WIPO Arbitration and Mediation Center

ADMINISTRATIVE PANEL DECISION

The Color Run, LLC and TCR IP Holdings, LLC v. Hatcher Event Productions, LLC and Royce Hatcher

Case No. D2017-1684

1. The Parties

Complainants are The Color Run, LLC of Salt Lake City, Utah, United States of America (“United States”) and TCR IP Holdings, LLC of Salt Lake City, Utah, United States (jointly referred to as “Complainant”), represented by Stoel Rives LLP, United States.

Respondents are Hatcher Event Productions, LLC of Lafayette, Indiana, United States and Royce Hatcher of Westfield, Indiana, United States (jointly referred to as “Respondent”).

2. The Domain Names and Registrar

The disputed domain name <funcolorrun5k.com> is registered with Tucows Inc. and the disputed domain name <thefuncolorrun.com> is registered with Network Solutions, LLC (jointly referred to as the “Registrar”).

3. Procedural History

The Complaint was filed with the WIPO Arbitration and Mediation Center (the “Center”) on August 30, 2017. On August 31, 2017, the Center transmitted by email to the Registrar a request for registrar verification in connection with the disputed domain names. On August 31, 2017, the Registrar transmitted by email to the Center its verification response confirming that Respondent is listed as the registrant and providing the contact details. In response to a notification by the Center that the Complaint was administratively deficient, Complainant filed an amended Complaint on September 13, 2017.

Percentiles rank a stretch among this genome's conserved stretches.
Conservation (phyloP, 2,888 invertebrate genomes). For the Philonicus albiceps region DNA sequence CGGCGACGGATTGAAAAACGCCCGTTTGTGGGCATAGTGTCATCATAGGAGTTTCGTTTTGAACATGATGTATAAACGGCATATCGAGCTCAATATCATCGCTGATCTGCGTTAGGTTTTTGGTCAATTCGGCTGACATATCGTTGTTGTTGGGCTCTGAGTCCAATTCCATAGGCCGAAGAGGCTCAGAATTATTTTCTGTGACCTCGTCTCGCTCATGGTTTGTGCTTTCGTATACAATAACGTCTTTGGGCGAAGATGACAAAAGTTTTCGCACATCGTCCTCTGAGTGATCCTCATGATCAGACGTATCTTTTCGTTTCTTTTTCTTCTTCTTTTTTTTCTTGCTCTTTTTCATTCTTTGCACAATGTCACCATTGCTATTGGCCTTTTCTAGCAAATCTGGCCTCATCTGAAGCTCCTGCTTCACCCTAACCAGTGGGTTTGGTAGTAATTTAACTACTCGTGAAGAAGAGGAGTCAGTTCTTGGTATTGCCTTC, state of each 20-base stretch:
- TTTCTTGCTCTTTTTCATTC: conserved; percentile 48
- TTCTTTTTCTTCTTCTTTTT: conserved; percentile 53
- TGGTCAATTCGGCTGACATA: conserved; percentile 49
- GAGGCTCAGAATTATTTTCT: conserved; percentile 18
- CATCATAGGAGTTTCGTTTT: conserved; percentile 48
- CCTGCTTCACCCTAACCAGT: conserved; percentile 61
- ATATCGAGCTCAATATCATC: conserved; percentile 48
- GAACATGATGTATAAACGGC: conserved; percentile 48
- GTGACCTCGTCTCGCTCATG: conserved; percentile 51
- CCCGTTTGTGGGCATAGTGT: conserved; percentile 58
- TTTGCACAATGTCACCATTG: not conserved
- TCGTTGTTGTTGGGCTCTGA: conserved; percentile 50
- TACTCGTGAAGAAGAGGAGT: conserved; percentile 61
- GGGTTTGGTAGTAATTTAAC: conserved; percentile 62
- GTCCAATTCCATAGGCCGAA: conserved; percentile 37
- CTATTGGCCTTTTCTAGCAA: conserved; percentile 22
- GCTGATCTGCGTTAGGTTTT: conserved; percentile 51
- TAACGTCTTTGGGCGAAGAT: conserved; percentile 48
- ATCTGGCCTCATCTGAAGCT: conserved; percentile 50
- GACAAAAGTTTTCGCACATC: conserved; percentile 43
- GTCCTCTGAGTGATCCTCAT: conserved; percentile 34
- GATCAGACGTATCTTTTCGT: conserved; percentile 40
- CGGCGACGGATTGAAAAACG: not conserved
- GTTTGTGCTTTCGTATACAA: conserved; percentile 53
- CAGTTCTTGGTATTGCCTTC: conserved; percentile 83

The Center verified that the Complaint together with the amended Complaint satisfied the formal requirements of the Uniform Domain Name Dispute Resolution Policy (the “Policy” or “UDRP”), the Rules for Uniform Domain Name Dispute Resolution Policy (the “Rules”), and the WIPO Supplemental Rules for Uniform Domain Name Dispute Resolution Policy (the “Supplemental Rules”).

In accordance with the Rules, paragraphs 2 and 4, the Center formally notified Respondent of the Complaint, and the proceedings commenced on September 25, 2017. In accordance with the Rules, paragraph 5, the due date for Response was October 15, 2017. Respondent did not submit any response. Accordingly, the Center notified Respondent’s default on October 22, 2017.

The Center appointed Frederick M. Abbott as the sole panelist in this matter on November 1, 2017. The Panel finds that it was properly constituted. The Panel has submitted the Statement of Acceptance and Declaration of Impartiality and Independence, as required by the Center to ensure compliance with the Rules, paragraph 7.

4. Factual Background